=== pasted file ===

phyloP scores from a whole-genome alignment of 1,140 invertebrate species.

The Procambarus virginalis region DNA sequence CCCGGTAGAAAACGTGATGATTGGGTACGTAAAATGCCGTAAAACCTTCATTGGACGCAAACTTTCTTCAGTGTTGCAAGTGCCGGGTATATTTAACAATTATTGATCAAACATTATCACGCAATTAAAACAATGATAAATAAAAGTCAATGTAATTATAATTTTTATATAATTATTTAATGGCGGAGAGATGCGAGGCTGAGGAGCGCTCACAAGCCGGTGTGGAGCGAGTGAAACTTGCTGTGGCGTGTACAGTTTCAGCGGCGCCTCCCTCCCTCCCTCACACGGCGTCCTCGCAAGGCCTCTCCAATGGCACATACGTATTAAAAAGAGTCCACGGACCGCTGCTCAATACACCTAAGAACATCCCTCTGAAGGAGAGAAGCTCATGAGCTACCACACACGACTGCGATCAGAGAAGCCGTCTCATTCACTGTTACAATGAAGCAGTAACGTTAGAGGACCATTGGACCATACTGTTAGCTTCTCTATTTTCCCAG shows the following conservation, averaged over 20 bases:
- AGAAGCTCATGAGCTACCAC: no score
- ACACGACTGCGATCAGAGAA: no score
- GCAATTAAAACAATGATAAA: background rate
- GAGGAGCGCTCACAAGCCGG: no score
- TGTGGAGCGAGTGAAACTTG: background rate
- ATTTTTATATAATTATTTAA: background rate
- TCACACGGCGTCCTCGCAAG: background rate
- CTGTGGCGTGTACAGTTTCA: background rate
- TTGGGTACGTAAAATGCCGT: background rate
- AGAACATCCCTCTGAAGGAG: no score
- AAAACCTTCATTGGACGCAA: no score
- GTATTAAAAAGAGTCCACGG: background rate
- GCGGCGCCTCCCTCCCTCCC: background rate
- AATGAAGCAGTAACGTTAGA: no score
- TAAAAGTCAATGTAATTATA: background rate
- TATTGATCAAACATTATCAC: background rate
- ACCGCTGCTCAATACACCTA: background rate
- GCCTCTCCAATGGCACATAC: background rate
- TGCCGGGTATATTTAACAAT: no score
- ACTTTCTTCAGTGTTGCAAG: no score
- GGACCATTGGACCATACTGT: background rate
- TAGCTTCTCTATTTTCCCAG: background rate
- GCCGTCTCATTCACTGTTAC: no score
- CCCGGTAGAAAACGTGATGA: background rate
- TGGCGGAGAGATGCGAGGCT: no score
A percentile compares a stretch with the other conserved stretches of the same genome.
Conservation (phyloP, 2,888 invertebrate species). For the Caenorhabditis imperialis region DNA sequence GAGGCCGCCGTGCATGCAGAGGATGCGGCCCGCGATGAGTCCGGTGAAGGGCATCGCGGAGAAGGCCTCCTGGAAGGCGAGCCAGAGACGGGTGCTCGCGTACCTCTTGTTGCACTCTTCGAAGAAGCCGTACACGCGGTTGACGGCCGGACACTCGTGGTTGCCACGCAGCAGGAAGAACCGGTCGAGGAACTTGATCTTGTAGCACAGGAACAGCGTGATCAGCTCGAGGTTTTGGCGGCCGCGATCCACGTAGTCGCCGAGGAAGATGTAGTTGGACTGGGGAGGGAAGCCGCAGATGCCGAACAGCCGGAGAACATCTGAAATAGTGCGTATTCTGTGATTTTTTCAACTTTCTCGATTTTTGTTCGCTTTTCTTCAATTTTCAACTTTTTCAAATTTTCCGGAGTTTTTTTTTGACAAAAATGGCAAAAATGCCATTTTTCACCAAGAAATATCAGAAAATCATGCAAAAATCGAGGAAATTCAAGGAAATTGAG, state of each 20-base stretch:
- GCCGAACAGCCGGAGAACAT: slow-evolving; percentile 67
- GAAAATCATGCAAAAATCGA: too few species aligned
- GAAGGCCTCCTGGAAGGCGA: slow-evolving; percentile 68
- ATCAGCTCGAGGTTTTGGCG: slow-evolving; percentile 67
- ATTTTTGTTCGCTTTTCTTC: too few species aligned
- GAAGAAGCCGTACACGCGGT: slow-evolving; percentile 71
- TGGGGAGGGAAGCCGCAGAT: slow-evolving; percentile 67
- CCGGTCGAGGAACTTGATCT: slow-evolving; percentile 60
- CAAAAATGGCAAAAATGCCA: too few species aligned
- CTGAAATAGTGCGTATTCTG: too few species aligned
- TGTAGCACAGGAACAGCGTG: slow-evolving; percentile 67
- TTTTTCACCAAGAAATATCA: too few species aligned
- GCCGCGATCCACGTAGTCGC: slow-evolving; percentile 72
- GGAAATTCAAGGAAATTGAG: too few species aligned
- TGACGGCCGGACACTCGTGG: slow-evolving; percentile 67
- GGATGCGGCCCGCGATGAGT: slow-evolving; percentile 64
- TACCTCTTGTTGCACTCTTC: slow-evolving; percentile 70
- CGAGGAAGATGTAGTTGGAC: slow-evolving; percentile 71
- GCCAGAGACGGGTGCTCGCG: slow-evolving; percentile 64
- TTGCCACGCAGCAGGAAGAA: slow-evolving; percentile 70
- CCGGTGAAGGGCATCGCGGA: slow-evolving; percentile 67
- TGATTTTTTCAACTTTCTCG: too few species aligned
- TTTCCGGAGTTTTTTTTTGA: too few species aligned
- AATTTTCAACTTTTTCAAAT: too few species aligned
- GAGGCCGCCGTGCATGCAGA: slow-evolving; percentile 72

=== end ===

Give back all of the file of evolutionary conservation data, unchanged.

phyloP scores from a whole-genome alignment of 1,140 invertebrate species.

The Procambarus virginalis region DNA sequence CCCGGTAGAAAACGTGATGATTGGGTACGTAAAATGCCGTAAAACCTTCATTGGACGCAAACTTTCTTCAGTGTTGCAAGTGCCGGGTATATTTAACAATTATTGATCAAACATTATCACGCAATTAAAACAATGATAAATAAAAGTCAATGTAATTATAATTTTTATATAATTATTTAATGGCGGAGAGATGCGAGGCTGAGGAGCGCTCACAAGCCGGTGTGGAGCGAGTGAAACTTGCTGTGGCGTGTACAGTTTCAGCGGCGCCTCCCTCCCTCCCTCACACGGCGTCCTCGCAAGGCCTCTCCAATGGCACATACGTATTAAAAAGAGTCCACGGACCGCTGCTCAATACACCTAAGAACATCCCTCTGAAGGAGAGAAGCTCATGAGCTACCACACACGACTGCGATCAGAGAAGCCGTCTCATTCACTGTTACAATGAAGCAGTAACGTTAGAGGACCATTGGACCATACTGTTAGCTTCTCTATTTTCCCAG shows the following conservation, averaged over 20 bases:
- AGAAGCTCATGAGCTACCAC: no score
- ACACGACTGCGATCAGAGAA: no score
- GCAATTAAAACAATGATAAA: background rate
- GAGGAGCGCTCACAAGCCGG: no score
- TGTGGAGCGAGTGAAACTTG: background rate
- ATTTTTATATAATTATTTAA: background rate
- TCACACGGCGTCCTCGCAAG: background rate
- CTGTGGCGTGTACAGTTTCA: background rate
- TTGGGTACGTAAAATGCCGT: background rate
- AGAACATCCCTCTGAAGGAG: no score
- AAAACCTTCATTGGACGCAA: no score
- GTATTAAAAAGAGTCCACGG: background rate
- GCGGCGCCTCCCTCCCTCCC: background rate
- AATGAAGCAGTAACGTTAGA: no score
- TAAAAGTCAATGTAATTATA: background rate
- TATTGATCAAACATTATCAC: background rate
- ACCGCTGCTCAATACACCTA: background rate
- GCCTCTCCAATGGCACATAC: background rate
- TGCCGGGTATATTTAACAAT: no score
- ACTTTCTTCAGTGTTGCAAG: no score
- GGACCATTGGACCATACTGT: background rate
- TAGCTTCTCTATTTTCCCAG: background rate
- GCCGTCTCATTCACTGTTAC: no score
- CCCGGTAGAAAACGTGATGA: background rate
- TGGCGGAGAGATGCGAGGCT: no score
A percentile compares a stretch with the other conserved stretches of the same genome.
Conservation (phyloP, 2,888 invertebrate species). For the Caenorhabditis imperialis region DNA sequence GAGGCCGCCGTGCATGCAGAGGATGCGGCCCGCGATGAGTCCGGTGAAGGGCATCGCGGAGAAGGCCTCCTGGAAGGCGAGCCAGAGACGGGTGCTCGCGTACCTCTTGTTGCACTCTTCGAAGAAGCCGTACACGCGGTTGACGGCCGGACACTCGTGGTTGCCACGCAGCAGGAAGAACCGGTCGAGGAACTTGATCTTGTAGCACAGGAACAGCGTGATCAGCTCGAGGTTTTGGCGGCCGCGATCCACGTAGTCGCCGAGGAAGATGTAGTTGGACTGGGGAGGGAAGCCGCAGATGCCGAACAGCCGGAGAACATCTGAAATAGTGCGTATTCTGTGATTTTTTCAACTTTCTCGATTTTTGTTCGCTTTTCTTCAATTTTCAACTTTTTCAAATTTTCCGGAGTTTTTTTTTGACAAAAATGGCAAAAATGCCATTTTTCACCAAGAAATATCAGAAAATCATGCAAAAATCGAGGAAATTCAAGGAAATTGAG, state of each 20-base stretch:
- GCCGAACAGCCGGAGAACAT: slow-evolving; percentile 67
- GAAAATCATGCAAAAATCGA: too few species aligned
- GAAGGCCTCCTGGAAGGCGA: slow-evolving; percentile 68
- ATCAGCTCGAGGTTTTGGCG: slow-evolving; percentile 67
- ATTTTTGTTCGCTTTTCTTC: too few species aligned
- GAAGAAGCCGTACACGCGGT: slow-evolving; percentile 71
- TGGGGAGGGAAGCCGCAGAT: slow-evolving; percentile 67
- CCGGTCGAGGAACTTGATCT: slow-evolving; percentile 60
- CAAAAATGGCAAAAATGCCA: too few species aligned
- CTGAAATAGTGCGTATTCTG: too few species aligned
- TGTAGCACAGGAACAGCGTG: slow-evolving; percentile 67
- TTTTTCACCAAGAAATATCA: too few species aligned
- GCCGCGATCCACGTAGTCGC: slow-evolving; percentile 72
- GGAAATTCAAGGAAATTGAG: too few species aligned
- TGACGGCCGGACACTCGTGG: slow-evolving; percentile 67
- GGATGCGGCCCGCGATGAGT: slow-evolving; percentile 64
- TACCTCTTGTTGCACTCTTC: slow-evolving; percentile 70
- CGAGGAAGATGTAGTTGGAC: slow-evolving; percentile 71
- GCCAGAGACGGGTGCTCGCG: slow-evolving; percentile 64
- TTGCCACGCAGCAGGAAGAA: slow-evolving; percentile 70
- CCGGTGAAGGGCATCGCGGA: slow-evolving; percentile 67
- TGATTTTTTCAACTTTCTCG: too few species aligned
- TTTCCGGAGTTTTTTTTTGA: too few species aligned
- AATTTTCAACTTTTTCAAAT: too few species aligned
- GAGGCCGCCGTGCATGCAGA: slow-evolving; percentile 72